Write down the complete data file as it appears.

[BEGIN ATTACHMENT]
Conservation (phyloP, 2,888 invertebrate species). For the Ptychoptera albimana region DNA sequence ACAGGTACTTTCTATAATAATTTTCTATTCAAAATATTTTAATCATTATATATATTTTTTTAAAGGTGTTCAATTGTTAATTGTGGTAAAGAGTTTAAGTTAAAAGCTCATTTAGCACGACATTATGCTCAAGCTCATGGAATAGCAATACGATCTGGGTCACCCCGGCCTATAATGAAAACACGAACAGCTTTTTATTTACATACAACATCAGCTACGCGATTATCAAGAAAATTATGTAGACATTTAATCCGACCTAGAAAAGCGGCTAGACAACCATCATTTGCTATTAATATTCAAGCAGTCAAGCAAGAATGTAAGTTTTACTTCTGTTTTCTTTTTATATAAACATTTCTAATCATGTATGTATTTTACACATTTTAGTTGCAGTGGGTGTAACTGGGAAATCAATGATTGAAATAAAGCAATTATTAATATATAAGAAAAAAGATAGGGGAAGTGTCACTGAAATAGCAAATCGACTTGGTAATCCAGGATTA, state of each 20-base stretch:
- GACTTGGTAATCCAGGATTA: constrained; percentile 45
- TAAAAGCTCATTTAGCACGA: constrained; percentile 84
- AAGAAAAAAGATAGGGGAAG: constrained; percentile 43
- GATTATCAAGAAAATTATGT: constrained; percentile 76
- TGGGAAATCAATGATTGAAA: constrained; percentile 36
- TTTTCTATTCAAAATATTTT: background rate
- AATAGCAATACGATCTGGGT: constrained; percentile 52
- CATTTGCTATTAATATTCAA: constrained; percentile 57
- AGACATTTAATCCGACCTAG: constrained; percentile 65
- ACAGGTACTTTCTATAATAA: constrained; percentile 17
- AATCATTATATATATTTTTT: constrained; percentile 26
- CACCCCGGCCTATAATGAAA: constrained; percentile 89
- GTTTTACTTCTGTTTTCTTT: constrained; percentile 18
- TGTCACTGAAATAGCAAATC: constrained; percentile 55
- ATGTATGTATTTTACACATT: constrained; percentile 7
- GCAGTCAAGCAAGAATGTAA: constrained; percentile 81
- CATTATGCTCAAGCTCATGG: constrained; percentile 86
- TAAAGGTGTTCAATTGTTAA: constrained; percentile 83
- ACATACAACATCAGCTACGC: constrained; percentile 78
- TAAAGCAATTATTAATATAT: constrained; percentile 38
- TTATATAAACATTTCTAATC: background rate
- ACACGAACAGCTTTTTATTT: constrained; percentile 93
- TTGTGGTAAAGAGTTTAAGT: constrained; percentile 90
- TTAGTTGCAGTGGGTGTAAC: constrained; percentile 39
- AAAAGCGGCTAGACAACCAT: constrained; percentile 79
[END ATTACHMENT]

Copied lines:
Conservation (phyloP, 2,888 invertebrate species). For the Ptychoptera albimana region DNA sequence ACAGGTACTTTCTATAATAATTTTCTATTCAAAATATTTTAATCATTATATATATTTTTTTAAAGGTGTTCAATTGTTAATTGTGGTAAAGAGTTTAAGTTAAAAGCTCATTTAGCACGACATTATGCTCAAGCTCATGGAATAGCAATACGATCTGGGTCACCCCGGCCTATAATGAAAACACGAACAGCTTTTTATTTACATACAACATCAGCTACGCGATTATCAAGAAAATTATGTAGACATTTAATCCGACCTAGAAAAGCGGCTAGACAACCATCATTTGCTATTAATATTCAAGCAGTCAAGCAAGAATGTAAGTTTTACTTCTGTTTTCTTTTTATATAAACATTTCTAATCATGTATGTATTTTACACATTTTAGTTGCAGTGGGTGTAACTGGGAAATCAATGATTGAAATAAAGCAATTATTAATATATAAGAAAAAAGATAGGGGAAGTGTCACTGAAATAGCAAATCGACTTGGTAATCCAGGATTA, state of each 20-base stretch:
- GACTTGGTAATCCAGGATTA: constrained; percentile 45
- TAAAAGCTCATTTAGCACGA: constrained; percentile 84
- AAGAAAAAAGATAGGGGAAG: constrained; percentile 43
- GATTATCAAGAAAATTATGT: constrained; percentile 76
- TGGGAAATCAATGATTGAAA: constrained; percentile 36
- TTTTCTATTCAAAATATTTT: background rate
- AATAGCAATACGATCTGGGT: constrained; percentile 52
- CATTTGCTATTAATATTCAA: constrained; percentile 57
- AGACATTTAATCCGACCTAG: constrained; percentile 65
- ACAGGTACTTTCTATAATAA: constrained; percentile 17
- AATCATTATATATATTTTTT: constrained; percentile 26
- CACCCCGGCCTATAATGAAA: constrained; percentile 89
- GTTTTACTTCTGTTTTCTTT: constrained; percentile 18
- TGTCACTGAAATAGCAAATC: constrained; percentile 55
- ATGTATGTATTTTACACATT: constrained; percentile 7
- GCAGTCAAGCAAGAATGTAA: constrained; percentile 81
- CATTATGCTCAAGCTCATGG: constrained; percentile 86
- TAAAGGTGTTCAATTGTTAA: constrained; percentile 83
- ACATACAACATCAGCTACGC: constrained; percentile 78
- TAAAGCAATTATTAATATAT: constrained; percentile 38
- TTATATAAACATTTCTAATC: background rate
- ACACGAACAGCTTTTTATTT: constrained; percentile 93
- TTGTGGTAAAGAGTTTAAGT: constrained; percentile 90
- TTAGTTGCAGTGGGTGTAAC: constrained; percentile 39
- AAAAGCGGCTAGACAACCAT: constrained; percentile 79